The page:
In particular, you want regular blood work done on your dog. For example if kidney function declines, you want to know so that you can switch to kidney-sensitive diets.

A recently published book is

Hampton, John K. Jr., PhD, and Suzanne Hampton, PhD. Senior Years: Understanding your Dog's Aging Process. Howell Book House. 1993. ISBN: 0-87605-734-2.

Behavioral changes

(summarized from Carlson & Giffin) Older dogs are more complacent, less energetic and curious. They may be forgetful, and sleep more. Crankiness and irritability are common. They are less tolerant of changes in the environment; in particular you may wish to have someone come by and check the dog at home rather than kennel it when you leave on vacation. Older dogs in hospitals and kennels go off their feed, become overanxious, and bark frequently.

Physical changes

(summarized from Carlson & Giffin)

Loss of muscular tone and lessened activity may result in the neck and body becoming more bulky, but the legs more thin. Resistance to cold is impaired and older dogs should always have a warm and draft-free bed. Arthritic dogs may need a padded surface on which to sleep.

Moderate exercise helps keep the joints supple, and should be encouraged, but not beyond its ability to do so. Also, some conditions, such as heart trouble, may necessitate restraining it from exercise. Toe nails will require more frequent trimming. Stiffening joints may make it more difficult for the dog to keep its genital and anal areas clean. The skin may dry out and require some care to keep it clean and less dry.

Loss of hearing and sight may occur. Tooth and gum disease is fairly common. Kidney failure and disease is more common (look for increased thirst and other symptoms of kidney failure). Incontinence (mostly in older spayed females, treatable with estrogen) may appear.

An older dog needs less calories; the food must be of high quality so that it still gets the nutrition it needs with fewer calories.

Geriatric Vestibular Disorder

Common in older dogs, apparently something happens neurologically in the connection between the brain and the inner ear (sometimes infection, sometimes inflammation). Very little is actually known about it, but it does tend to subside after about a day or so. Unfortunately, the dog is generally unable to eat or drink, as it is completely disoriented.

Dogs rarely show any enduring effects from such an episode other than sometimes their head leaning or tilting to one side.


Bathing

You may need to bathe your dog on occasion. The main thing to remember is that dogs' skin is more delicate than humans. It is much more prone to drying out when you wash it. Human based shampoos are formulated to remove all the oils. You need to get one formulated for dogs that will remove dirt but not the essential oils for the coat. Dogs that are frequently bathed may require some supplements (such as Linatone or vegetable oil) to keep their skin and coat healthy.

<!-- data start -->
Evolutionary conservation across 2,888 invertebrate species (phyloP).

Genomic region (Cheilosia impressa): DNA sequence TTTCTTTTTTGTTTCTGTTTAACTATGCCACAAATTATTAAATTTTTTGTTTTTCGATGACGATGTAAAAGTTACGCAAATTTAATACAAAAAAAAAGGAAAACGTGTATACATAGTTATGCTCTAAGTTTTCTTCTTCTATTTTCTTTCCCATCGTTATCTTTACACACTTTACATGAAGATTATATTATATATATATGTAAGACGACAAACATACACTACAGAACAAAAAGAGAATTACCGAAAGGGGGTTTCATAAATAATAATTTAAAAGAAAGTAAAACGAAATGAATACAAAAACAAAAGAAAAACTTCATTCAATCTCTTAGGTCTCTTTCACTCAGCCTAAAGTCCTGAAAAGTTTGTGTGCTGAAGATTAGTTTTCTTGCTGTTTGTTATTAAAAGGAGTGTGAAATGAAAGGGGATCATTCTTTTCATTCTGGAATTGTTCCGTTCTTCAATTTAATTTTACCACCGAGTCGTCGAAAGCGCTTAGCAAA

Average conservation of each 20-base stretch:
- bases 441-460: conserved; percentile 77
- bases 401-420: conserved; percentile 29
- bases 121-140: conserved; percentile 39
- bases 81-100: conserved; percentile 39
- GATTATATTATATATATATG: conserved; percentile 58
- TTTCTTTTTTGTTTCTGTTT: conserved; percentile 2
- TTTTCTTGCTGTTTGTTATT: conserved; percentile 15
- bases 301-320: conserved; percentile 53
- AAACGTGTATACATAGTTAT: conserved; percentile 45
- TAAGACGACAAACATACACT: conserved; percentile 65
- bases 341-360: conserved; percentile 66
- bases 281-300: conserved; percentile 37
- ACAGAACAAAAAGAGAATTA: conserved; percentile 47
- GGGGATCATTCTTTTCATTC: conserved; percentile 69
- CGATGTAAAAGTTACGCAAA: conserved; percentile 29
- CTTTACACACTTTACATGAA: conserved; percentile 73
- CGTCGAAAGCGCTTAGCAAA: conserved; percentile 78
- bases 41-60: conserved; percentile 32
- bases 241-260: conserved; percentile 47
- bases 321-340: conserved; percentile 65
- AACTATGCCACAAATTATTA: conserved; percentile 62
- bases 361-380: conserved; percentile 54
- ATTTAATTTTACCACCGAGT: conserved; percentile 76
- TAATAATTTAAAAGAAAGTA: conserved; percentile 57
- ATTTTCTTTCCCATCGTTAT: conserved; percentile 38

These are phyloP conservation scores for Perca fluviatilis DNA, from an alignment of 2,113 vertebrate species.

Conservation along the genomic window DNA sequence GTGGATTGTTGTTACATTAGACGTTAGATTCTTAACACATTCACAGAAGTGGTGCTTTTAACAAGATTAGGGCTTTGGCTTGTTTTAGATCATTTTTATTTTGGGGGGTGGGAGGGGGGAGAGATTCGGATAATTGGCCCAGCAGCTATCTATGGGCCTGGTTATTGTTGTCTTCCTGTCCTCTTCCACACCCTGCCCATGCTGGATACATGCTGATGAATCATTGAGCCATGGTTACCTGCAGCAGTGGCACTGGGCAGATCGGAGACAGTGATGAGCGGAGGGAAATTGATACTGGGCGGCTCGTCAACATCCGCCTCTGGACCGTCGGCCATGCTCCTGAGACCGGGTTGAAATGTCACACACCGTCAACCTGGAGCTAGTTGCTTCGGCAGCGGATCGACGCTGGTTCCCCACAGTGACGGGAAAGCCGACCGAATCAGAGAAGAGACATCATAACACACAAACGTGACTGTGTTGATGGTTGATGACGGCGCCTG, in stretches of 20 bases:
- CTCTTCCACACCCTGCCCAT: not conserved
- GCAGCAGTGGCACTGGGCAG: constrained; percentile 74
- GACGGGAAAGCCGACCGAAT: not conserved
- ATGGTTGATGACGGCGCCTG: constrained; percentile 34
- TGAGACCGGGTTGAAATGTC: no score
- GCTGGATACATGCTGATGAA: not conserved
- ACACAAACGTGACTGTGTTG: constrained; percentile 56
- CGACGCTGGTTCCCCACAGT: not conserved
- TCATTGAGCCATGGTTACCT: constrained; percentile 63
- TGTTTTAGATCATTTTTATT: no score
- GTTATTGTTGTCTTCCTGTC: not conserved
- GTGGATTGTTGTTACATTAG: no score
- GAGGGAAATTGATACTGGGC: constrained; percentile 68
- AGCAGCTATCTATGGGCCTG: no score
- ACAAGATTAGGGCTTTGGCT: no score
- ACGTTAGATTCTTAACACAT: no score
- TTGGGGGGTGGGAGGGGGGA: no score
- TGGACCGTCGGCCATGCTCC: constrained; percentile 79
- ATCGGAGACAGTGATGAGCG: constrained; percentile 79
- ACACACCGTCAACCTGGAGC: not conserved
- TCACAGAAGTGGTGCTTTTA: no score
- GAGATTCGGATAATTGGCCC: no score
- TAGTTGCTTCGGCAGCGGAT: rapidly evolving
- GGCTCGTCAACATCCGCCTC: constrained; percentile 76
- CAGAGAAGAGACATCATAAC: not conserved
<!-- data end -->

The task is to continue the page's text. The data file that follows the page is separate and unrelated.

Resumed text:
A condition called impetigo may result from not rinsing all the soap out. Other general problems, such as fleas that prefer dried-out skin, may occur.

Procedure

(summarized from Carlson & Giffin)

First, groom your pet to rid its coat of any mats or knots. Bathing will not remove these and in fact will worsen them. Plug its ears with cotton to prevent water in the ears. To prevent soap-burn in the eye, smear the eye area with a little vaseline, or administer a drop of mineral oil in each eye.

Wet your dog thoroughly. Using a nozzle and spray is much easier. Using a shampoo formulated for dogs (the pH balance of human shampoos is wrong), lather and rinse its head carefully, keeping soap and water out of its eyes and ears. Lather and rinse the rest of its body. Relather and rinse any other areas that had stubborn stains.

Rinse your dog *thoroughly*, and then rinse it again, even beyond when you think you've got all the soap out. Try adding Alpha-Keri bath oil (one teaspoonful per quart water) to the final rinse for coat luster. Do NOT use vinegar, lemon, or bleach rinses; they are acidic and will damage the dog's coat and skin.

Dry your dog gently with towels, and keep it indoors until it is completely dry to avoid chilling.

Dry shampoos

Dogs with very oily coats may benefit from "dry-cleaning" in between baths. Calcium carbonate, talcum/baby powder, Fuller's earth, and cornstarch are all effective. They can be used frequently without fear of removing essential oils or damaging the coat and skin.

Apply the powder, then brush out, against the lay of the hair, from the bottom up (toes to head) with a soft bristle brush. Then brush the whole dog normally to get all the powder out.

Tar

Do not use petroleum solvents, which are extremely harmful, to remove the tar from your pet's skin. Instead, trim away excess coat containing tar where possible. Soak remaining tarry parts in vegetable oil overnight and then give your dog a complete bath.

Sap

Sap (especially pine tree sap) often must simply be trimmed off. However, some people have had success with Murphy's Oil Soap.

Dental Care

Owners that practice good dental care with their dog will reap many benefits in the long run.

Typical problems

The most common cause of bad breath is excessive calculus and plaque deposits on the teeth. Bacteria live and feed in the plaque and produce gum and bone infection, pain, and bad breath.

Calculus is a crusty collection of food particles, minerals, and bacteria that forms at the teeth-gum borders.